Integrative Health: Dr. Peter J. Rice

Could THIS be a New Complementary Medicine for Integrative Health?

I was talking last week with one of our pharmacy students who is interested in complementary medicines, an area of therapeutics that recognizes integrative health approaches developed outside of mainstream Western, or conventional, medicine. Integrative health and medicine seeks to coordinate these complementary approaches with conventional treatments to improve patient care.

Then, over the weekend, I encountered what might be an example of a potential complementary therapeutic modality – – the Emerald City Supporters.

Grayson, my son-in-law, is a serious fan of the Seattle Sounders soccer team. He, my daughter and grandson visited us in Denver over what happened to be the weekend when the Seattle Sounders were playing the Colorado Rapids. They dressed me up as a Seattle Sounders fan, complete with an official green and blue fan scarf. We went to the game early so we could meet up with the Emerald City Supporters, or ECS, the Seattle Sounders fan group. I was fascinated by watching the fans as much as by the soccer game.

Integrative Health: Dr. Peter J. Rice 1

We met the ECS group outside the stadium during the tailgate time prior to the game – a little beer and a lot of fan talk about which players would make it to the game. A couple of key players were likely to be missing. Then we marched into the stadium singing a collection of fan songs set to some traditional tunes.

To the tune of “Yellow Submarine” we sang “Seattle Sounders here we go. Here we go. Here we go.” There were flags; there was a big bass drum; there were song cards for those who did not know the words. We sang and jumped up and down for the entire game, and then some. Individuals within the group coordinated the section with bullhorns. Every so many rows, someone would stand on their seat and turn around to lead those further up the stands. A few rows ahead, a fan named Sarah – a true fan has Sounders tattoos – was leading us and barely got to watch any of the game.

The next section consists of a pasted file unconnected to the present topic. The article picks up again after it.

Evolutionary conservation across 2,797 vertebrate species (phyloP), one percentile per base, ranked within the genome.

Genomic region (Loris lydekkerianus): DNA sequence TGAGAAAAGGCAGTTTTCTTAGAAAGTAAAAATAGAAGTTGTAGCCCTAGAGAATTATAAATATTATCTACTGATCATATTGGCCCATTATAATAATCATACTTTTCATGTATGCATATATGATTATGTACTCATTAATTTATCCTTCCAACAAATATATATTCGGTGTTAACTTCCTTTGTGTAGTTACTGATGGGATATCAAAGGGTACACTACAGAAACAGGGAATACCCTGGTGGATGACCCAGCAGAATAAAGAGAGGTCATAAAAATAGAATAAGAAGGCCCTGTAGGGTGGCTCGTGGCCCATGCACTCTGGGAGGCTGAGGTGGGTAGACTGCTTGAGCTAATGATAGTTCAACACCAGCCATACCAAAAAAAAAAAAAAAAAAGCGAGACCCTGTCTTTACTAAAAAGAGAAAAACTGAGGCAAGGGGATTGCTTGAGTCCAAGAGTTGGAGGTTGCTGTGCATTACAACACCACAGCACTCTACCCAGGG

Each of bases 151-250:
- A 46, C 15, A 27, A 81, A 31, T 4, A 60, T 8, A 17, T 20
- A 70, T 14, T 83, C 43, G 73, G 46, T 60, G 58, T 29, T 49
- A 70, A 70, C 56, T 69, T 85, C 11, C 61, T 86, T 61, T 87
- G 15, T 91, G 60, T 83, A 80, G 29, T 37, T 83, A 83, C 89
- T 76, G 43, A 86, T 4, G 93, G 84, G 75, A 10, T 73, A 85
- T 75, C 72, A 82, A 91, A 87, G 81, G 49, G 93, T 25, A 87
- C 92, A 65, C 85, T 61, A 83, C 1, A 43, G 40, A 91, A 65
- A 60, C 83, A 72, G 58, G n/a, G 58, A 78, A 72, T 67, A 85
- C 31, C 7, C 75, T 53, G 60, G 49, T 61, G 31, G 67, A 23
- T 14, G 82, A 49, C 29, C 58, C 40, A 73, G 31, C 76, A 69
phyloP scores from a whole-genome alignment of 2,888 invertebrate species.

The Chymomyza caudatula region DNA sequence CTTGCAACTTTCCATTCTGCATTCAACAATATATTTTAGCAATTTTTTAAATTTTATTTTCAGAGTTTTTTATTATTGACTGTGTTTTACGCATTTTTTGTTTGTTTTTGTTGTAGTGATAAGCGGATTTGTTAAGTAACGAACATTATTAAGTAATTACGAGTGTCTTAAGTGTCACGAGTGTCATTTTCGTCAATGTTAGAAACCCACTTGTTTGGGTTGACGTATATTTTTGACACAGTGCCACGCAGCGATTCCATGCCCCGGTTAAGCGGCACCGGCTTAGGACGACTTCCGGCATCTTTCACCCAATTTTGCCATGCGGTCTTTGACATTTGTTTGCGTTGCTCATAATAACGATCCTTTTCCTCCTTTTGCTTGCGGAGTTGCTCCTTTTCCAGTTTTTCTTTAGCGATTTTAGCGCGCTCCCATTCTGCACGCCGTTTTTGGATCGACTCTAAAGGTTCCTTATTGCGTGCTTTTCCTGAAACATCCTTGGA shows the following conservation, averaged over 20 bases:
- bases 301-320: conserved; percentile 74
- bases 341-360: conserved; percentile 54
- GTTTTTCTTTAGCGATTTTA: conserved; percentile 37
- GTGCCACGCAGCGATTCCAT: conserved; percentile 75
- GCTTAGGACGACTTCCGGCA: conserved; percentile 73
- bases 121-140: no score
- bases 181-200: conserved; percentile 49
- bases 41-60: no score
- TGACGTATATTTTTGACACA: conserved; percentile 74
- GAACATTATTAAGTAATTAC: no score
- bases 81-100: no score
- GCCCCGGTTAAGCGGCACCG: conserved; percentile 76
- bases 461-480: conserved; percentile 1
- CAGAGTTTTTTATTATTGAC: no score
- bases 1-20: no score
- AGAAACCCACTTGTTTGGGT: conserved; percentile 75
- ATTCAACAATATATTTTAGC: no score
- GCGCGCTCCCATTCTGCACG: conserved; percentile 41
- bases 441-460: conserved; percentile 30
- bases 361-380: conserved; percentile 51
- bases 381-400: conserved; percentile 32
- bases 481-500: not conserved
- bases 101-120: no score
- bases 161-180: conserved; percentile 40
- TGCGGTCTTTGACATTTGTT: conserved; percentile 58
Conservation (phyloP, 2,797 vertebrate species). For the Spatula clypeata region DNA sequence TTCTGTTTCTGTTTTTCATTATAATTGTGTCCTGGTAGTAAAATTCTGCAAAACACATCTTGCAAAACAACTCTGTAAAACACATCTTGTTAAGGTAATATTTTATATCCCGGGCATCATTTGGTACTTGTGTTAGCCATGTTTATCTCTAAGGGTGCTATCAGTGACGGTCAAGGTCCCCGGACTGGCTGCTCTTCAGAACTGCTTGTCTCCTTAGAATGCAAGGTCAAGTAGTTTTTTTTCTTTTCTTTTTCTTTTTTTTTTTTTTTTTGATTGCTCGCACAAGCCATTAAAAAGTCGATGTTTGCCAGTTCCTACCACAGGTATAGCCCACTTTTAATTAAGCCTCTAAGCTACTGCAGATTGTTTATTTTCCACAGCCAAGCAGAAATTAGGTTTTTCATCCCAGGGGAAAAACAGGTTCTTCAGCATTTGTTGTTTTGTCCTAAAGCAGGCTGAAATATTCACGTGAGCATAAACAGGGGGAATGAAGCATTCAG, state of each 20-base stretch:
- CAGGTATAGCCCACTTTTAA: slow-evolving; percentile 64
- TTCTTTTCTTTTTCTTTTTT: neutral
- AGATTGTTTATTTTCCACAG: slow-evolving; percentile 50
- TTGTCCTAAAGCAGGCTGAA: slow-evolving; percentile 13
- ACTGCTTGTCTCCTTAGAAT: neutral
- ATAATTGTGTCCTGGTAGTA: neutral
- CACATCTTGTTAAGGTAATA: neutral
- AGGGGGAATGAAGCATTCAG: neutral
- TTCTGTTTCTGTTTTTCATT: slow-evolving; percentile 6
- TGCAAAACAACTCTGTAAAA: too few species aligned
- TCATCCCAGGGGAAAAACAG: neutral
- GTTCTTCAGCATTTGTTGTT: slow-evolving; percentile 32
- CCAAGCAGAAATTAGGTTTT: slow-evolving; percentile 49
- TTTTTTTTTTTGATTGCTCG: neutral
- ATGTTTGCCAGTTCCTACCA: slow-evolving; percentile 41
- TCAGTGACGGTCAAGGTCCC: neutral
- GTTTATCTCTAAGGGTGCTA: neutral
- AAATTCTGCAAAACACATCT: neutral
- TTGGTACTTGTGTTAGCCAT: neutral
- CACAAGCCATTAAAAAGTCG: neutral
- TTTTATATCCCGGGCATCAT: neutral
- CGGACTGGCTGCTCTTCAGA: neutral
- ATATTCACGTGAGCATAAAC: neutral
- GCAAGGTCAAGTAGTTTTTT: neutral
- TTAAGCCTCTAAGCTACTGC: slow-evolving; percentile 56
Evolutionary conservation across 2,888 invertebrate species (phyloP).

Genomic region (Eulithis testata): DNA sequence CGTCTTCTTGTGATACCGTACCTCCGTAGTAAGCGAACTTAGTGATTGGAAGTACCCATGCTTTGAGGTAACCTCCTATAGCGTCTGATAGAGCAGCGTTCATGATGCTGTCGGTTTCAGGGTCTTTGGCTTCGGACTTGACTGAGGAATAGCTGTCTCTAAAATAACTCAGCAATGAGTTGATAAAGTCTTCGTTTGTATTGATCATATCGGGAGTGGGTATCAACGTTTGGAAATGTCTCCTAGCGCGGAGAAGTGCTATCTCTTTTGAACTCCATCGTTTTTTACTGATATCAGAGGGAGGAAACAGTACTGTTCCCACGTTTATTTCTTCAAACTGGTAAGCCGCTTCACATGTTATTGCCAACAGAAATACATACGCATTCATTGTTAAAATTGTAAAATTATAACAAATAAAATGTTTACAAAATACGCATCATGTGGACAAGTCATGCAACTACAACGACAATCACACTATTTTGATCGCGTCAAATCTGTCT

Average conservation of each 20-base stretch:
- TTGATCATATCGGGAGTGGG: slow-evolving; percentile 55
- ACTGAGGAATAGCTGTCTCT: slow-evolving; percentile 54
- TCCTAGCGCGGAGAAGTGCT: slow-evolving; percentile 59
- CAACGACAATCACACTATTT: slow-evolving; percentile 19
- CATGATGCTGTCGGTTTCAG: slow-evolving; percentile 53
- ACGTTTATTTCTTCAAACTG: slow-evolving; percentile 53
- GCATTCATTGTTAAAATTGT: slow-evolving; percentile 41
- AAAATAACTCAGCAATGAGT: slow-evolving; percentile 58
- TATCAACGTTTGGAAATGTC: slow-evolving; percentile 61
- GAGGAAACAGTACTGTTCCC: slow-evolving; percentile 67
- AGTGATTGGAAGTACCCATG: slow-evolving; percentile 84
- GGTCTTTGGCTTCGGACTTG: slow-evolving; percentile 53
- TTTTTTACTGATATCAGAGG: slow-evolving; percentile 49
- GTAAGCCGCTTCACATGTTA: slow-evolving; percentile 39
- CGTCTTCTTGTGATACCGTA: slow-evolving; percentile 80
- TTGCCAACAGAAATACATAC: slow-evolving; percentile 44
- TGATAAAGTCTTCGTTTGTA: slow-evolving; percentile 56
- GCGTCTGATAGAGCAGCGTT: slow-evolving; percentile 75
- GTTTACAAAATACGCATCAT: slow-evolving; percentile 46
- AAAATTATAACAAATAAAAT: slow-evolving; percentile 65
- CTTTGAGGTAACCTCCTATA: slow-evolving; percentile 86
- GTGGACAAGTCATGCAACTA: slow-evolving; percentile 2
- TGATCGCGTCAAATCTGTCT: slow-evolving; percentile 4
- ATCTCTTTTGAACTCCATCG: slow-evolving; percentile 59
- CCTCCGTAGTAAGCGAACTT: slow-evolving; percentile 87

Integrative Health can be Fun!

Integrative Health can be Fun!

Each time the Rapids scored, we sang our team songs and cheered for Seattle. And when Seattle finally scored – which only happened once later in the game – we sang our team songs and cheered for Seattle. The outcome of the game did not appear to matter. We cheered some more for Seattle after the game ended while the Rapids fans left the stadium. 

“When it’s us versus them, you can always count on me. 
  When it’s us versus them, it’s a Sounders unity!”

The Sounders were defeated, but not the Sounders fans. They left with a dose of fellowship and fun. It was less about winning and more about the struggle, being with friends, and keeping the faith. I’ve not seen anything like it.

The National Center for Complementary and Integrative Health studies which complementary medicine approaches are most popular among adults.

The most recent list (2012) includes the top ten complementary health approaches:

I propose a new complementary medicine and integrative health modality:

  • getting together with friends (whom you may not even know yet),
  • cheering for a team (for which you may have no connection),
  • and singing songs (even though you may not know the words).
  • Jumping up and down can be optional.

It might surprise you how good it feels. I hope your team even wins.   Take care of yourself.

Emerald City Supporters

NIH National Center for Complementary and Integrative Health

Dr. Peter J. Rice

About Dr. Peter J. Rice

Dr. Peter J. Rice is a professor of Pharmacology emeritus at the East Tennessee State University Quillen College of Medicine and Professor of Clinical Pharmacy at the University of Colorado Skaggs School of Pharmacy and Pharmaceutical Sciences. --------------------------------------------------------------------------He received his BS in pharmacy from Northeastern University, PhD in pharmacology from the Ohio State University and PharmD from the University of Kentucky. He is a Board Certified Pharmacotherapy Specialist and practices in the ambulatory care and community pharmacy settings. Professor Rice is the author of Understanding Drug Action: An introduction to pharmacology (APhA, 2014) and is a fellow of the American Pharmacists Association. --------------------------He welcomes interesting medication questions and suggestions for future columns.
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